When you're writing a book, it can be tempting to spend hours and hours tweaking your content to get every sentence just right. However, that approach is incredibly time-consuming and can keep you from the main task at hand: completing your first draft.
Remember this: If you don't complete the first draft, you will never complete your book.
I recently finished my fourth novel (yay!). My goal each day was to write at least 1,000 words, ideally more, but at least 1,000 before I would let myself call it a day - or a night. On the days I kept focused on the story, I easily reached my goal, sometimes so quickly that I couldn't believe it. However, on the rare days where I found myself wordsmithing too much, I would literally spend hours in front of the computer and only have a few hundred words to show for it. Not only did that make me depressed, it often ended up being a complete waste of time. Why? Because after I finished the manuscript and went back to read it as a complete story, I ended up cutting a lot of the little things I'd fussed over along the way.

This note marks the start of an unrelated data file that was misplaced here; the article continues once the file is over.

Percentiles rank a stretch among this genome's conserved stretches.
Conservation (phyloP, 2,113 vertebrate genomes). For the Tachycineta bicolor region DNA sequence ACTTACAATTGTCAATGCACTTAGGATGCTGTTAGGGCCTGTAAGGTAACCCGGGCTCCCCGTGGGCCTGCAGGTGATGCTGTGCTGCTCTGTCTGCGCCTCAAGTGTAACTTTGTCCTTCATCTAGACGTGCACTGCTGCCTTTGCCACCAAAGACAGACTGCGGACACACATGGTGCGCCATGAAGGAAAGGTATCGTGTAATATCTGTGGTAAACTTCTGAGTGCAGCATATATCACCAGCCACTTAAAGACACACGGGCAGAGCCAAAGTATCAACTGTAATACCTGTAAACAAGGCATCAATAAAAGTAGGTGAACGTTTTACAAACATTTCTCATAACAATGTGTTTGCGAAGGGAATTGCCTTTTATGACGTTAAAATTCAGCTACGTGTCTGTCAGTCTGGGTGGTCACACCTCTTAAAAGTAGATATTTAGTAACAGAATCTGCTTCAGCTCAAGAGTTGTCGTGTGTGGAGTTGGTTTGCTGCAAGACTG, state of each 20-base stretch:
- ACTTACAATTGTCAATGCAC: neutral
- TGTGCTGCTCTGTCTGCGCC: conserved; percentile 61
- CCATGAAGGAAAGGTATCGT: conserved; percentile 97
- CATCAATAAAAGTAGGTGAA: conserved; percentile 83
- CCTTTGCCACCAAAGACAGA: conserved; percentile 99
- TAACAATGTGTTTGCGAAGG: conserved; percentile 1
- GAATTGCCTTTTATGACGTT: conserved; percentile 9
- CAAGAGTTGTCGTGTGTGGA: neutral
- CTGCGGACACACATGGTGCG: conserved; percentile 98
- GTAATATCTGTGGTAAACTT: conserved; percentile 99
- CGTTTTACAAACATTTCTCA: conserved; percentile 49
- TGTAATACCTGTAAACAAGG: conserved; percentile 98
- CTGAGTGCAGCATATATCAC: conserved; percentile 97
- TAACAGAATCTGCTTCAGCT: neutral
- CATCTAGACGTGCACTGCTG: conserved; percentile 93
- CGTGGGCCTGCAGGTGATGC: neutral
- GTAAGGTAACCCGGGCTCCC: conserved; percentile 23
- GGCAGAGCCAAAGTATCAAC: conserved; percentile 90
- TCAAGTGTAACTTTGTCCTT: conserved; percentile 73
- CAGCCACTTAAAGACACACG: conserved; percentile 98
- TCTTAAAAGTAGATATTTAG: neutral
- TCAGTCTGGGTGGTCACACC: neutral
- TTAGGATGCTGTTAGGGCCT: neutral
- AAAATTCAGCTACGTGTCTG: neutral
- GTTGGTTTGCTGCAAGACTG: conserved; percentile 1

After you finish your first draft, you're going to do a lot of editing no matter what, so you might as well get the entire thing finished, then go back and work on the details. It takes discipline to keep plowing ahead.
I like to think of the editing/tweaking as the "dessert" of the book-writing process. It's my favorite part, and well worth the wait. What about you? Is wordsmithing a part of your writing process, or do you save that for later?
Maria Murnane is the best-selling author of the romantic comedies Perfect on Paper, It's a Waverly Life, and Honey on Your Mind. She also provides consulting services on book publishing and marketing. Learn more at www.mariamurnane.com.
This blog post originally appeared on CreateSpace.com. Reprinted with permission. © 2012 CreateSpace, a DBA of On-Demand Publishing, LLC. All rights reserved.